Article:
US basketball icon Brittney Griner’s detention has been extended for another two months, according to a state news agency.
The Olympic gold medallist and Women’s National Basketball Association (WNBA) star has been held in Moscow since February when customs officials allegedly found vape cartridges containing hashish oil in her luggage.
News of Griner’s arrest didn’t make headlines until early March, and Russian state TV recently released a photograph of the out athlete in custody holding up a piece of paper.
Amid concerns for the top athlete’s safety and calls for her return home, a Russian court has ruled that Griner’s detention will be extended until 19 May.
Major Russian state-owned news agency TASS reported that the Khimkinsky court in the Moscow region had “granted the request of the investigation” and extended Griner’s custody for an additional two months.
The WNBA star faces up to 10 years in prison if found guilty by the Russian court.
Ekaterina Kalugina – a member of the Public Monitoring Commission, which is a semi-official body that can access Russian prisons – told TASS that the basketball star was sharing a single cell with two other women, who had no previous convictions.
According to Kalugina, Griner’s main issue with her imprisonment was that the prison beds are too small for her tall frame.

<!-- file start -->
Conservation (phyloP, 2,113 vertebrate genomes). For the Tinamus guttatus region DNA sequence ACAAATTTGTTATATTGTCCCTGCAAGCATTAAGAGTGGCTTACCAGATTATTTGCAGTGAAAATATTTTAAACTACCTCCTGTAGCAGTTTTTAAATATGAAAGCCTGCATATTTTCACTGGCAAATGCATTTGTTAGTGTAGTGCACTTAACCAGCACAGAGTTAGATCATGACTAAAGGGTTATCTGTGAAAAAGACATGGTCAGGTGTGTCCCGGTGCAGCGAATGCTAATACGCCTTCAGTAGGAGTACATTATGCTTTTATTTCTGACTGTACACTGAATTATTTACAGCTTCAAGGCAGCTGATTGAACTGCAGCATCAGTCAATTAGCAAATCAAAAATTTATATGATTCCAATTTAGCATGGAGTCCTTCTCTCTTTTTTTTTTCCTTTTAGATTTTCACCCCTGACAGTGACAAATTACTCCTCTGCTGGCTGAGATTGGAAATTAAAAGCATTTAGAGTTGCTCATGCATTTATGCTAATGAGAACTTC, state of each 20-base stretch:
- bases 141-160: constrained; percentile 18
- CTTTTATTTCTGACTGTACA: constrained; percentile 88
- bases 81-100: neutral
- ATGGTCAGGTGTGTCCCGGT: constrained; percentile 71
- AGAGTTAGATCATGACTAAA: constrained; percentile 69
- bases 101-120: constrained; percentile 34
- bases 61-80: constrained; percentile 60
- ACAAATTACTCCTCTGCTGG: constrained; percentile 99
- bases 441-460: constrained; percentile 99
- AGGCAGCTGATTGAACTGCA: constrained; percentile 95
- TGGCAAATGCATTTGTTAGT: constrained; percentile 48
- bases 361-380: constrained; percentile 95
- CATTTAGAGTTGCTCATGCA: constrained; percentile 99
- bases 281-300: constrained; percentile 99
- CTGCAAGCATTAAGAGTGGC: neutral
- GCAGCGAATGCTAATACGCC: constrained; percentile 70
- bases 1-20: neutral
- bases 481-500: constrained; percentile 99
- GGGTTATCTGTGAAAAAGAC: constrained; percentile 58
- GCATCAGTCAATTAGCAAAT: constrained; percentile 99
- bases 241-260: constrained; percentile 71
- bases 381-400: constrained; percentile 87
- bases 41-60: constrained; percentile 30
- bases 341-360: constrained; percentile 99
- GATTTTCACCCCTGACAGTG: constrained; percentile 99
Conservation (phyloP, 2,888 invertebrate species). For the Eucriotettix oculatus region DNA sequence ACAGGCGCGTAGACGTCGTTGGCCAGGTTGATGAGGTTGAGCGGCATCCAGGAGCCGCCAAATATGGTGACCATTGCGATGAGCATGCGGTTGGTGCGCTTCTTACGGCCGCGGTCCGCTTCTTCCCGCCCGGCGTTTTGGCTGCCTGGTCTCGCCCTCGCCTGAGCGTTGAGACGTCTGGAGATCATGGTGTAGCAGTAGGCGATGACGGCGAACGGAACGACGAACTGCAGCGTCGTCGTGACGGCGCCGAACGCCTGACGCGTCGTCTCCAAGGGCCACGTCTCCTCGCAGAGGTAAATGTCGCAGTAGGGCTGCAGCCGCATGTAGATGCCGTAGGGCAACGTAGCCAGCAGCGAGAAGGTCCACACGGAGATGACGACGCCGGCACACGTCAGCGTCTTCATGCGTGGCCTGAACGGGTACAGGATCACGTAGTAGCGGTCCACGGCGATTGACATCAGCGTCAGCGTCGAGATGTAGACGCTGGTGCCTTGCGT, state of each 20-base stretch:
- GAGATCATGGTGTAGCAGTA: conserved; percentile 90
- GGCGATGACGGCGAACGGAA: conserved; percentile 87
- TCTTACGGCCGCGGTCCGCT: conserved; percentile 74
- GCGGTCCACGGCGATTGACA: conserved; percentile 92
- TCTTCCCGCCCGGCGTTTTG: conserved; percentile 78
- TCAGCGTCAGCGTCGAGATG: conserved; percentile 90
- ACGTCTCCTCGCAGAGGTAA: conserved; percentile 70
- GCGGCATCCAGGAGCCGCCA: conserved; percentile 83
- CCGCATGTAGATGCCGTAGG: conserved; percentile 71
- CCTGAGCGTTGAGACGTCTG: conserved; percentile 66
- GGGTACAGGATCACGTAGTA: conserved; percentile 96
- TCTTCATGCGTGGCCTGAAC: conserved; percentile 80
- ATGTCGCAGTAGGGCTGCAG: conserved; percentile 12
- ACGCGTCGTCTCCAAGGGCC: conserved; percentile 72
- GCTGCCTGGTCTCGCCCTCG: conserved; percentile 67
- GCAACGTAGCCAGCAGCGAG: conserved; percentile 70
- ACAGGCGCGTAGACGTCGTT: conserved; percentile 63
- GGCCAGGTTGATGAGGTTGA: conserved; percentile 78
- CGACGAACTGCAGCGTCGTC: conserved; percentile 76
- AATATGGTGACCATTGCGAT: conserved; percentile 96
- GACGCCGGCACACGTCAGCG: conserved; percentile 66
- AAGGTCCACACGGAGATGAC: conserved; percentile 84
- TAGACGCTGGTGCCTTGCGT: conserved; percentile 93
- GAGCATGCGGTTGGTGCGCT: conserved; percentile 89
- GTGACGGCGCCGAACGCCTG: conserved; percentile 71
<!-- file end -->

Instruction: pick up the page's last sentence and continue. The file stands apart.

Griner is among a dozen WNBA stars who played in Russia or Ukraine this past season, with Griner playing professional basketball in Russia for the last seven years.
All except Griner have successfully left since Russia invaded Ukraine.
Former secretary of state Hillary Clinton has joined the growing number of people calling for Griner’s release, tweeting “Free Brittney” on Wednesday (16 March).
WNBA commissioner Cathy Engelbert said that the league is working with other agencies to bring the Phoenix Mercury star centre home, according to the Associated Press.
“Everyone’s getting the strategy of say less and push more privately behind the scenes,” Engelbert said.
“It’s the strategy you get from the State Department and administration. It’s our number one priority in talking with her agent and strategists.”
US State Department spokesperson Ned Price said the government agency is “doing everything we can to support Brittney Griner” and her loved ones as well as to “work with them to do everything we can, to see that she is treated appropriately and to seek her release”.